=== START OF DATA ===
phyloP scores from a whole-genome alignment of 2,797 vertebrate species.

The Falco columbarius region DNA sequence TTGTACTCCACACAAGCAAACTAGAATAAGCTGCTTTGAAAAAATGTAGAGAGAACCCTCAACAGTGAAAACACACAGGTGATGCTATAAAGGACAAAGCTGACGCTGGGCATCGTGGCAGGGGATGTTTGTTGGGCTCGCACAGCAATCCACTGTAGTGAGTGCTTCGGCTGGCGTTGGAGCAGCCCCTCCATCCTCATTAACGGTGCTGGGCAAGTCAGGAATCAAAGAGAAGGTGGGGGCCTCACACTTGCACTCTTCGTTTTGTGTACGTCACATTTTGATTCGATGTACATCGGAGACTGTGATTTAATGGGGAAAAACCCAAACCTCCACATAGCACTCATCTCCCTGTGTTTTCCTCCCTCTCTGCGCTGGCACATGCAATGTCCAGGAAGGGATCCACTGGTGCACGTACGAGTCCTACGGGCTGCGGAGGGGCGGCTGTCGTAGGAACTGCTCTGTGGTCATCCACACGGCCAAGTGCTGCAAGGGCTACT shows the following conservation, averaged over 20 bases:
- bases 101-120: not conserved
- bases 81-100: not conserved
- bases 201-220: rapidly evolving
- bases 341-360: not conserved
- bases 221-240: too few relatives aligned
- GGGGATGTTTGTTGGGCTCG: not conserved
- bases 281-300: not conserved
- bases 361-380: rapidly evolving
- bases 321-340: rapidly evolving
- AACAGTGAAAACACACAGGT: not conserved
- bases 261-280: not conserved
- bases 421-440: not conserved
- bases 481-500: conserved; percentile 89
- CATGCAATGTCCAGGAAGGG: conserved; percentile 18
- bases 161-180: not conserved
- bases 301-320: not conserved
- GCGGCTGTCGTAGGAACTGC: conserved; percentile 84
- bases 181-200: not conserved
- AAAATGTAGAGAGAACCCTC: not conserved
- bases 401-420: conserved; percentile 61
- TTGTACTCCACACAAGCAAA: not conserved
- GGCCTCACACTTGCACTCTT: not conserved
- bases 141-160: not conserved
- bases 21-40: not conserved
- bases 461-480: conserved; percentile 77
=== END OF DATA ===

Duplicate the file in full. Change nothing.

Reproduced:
phyloP scores from a whole-genome alignment of 2,797 vertebrate species.

The Falco columbarius region DNA sequence TTGTACTCCACACAAGCAAACTAGAATAAGCTGCTTTGAAAAAATGTAGAGAGAACCCTCAACAGTGAAAACACACAGGTGATGCTATAAAGGACAAAGCTGACGCTGGGCATCGTGGCAGGGGATGTTTGTTGGGCTCGCACAGCAATCCACTGTAGTGAGTGCTTCGGCTGGCGTTGGAGCAGCCCCTCCATCCTCATTAACGGTGCTGGGCAAGTCAGGAATCAAAGAGAAGGTGGGGGCCTCACACTTGCACTCTTCGTTTTGTGTACGTCACATTTTGATTCGATGTACATCGGAGACTGTGATTTAATGGGGAAAAACCCAAACCTCCACATAGCACTCATCTCCCTGTGTTTTCCTCCCTCTCTGCGCTGGCACATGCAATGTCCAGGAAGGGATCCACTGGTGCACGTACGAGTCCTACGGGCTGCGGAGGGGCGGCTGTCGTAGGAACTGCTCTGTGGTCATCCACACGGCCAAGTGCTGCAAGGGCTACT shows the following conservation, averaged over 20 bases:
- bases 101-120: not conserved
- bases 81-100: not conserved
- bases 201-220: rapidly evolving
- bases 341-360: not conserved
- bases 221-240: too few relatives aligned
- GGGGATGTTTGTTGGGCTCG: not conserved
- bases 281-300: not conserved
- bases 361-380: rapidly evolving
- bases 321-340: rapidly evolving
- AACAGTGAAAACACACAGGT: not conserved
- bases 261-280: not conserved
- bases 421-440: not conserved
- bases 481-500: conserved; percentile 89
- CATGCAATGTCCAGGAAGGG: conserved; percentile 18
- bases 161-180: not conserved
- bases 301-320: not conserved
- GCGGCTGTCGTAGGAACTGC: conserved; percentile 84
- bases 181-200: not conserved
- AAAATGTAGAGAGAACCCTC: not conserved
- bases 401-420: conserved; percentile 61
- TTGTACTCCACACAAGCAAA: not conserved
- GGCCTCACACTTGCACTCTT: not conserved
- bases 141-160: not conserved
- bases 21-40: not conserved
- bases 461-480: conserved; percentile 77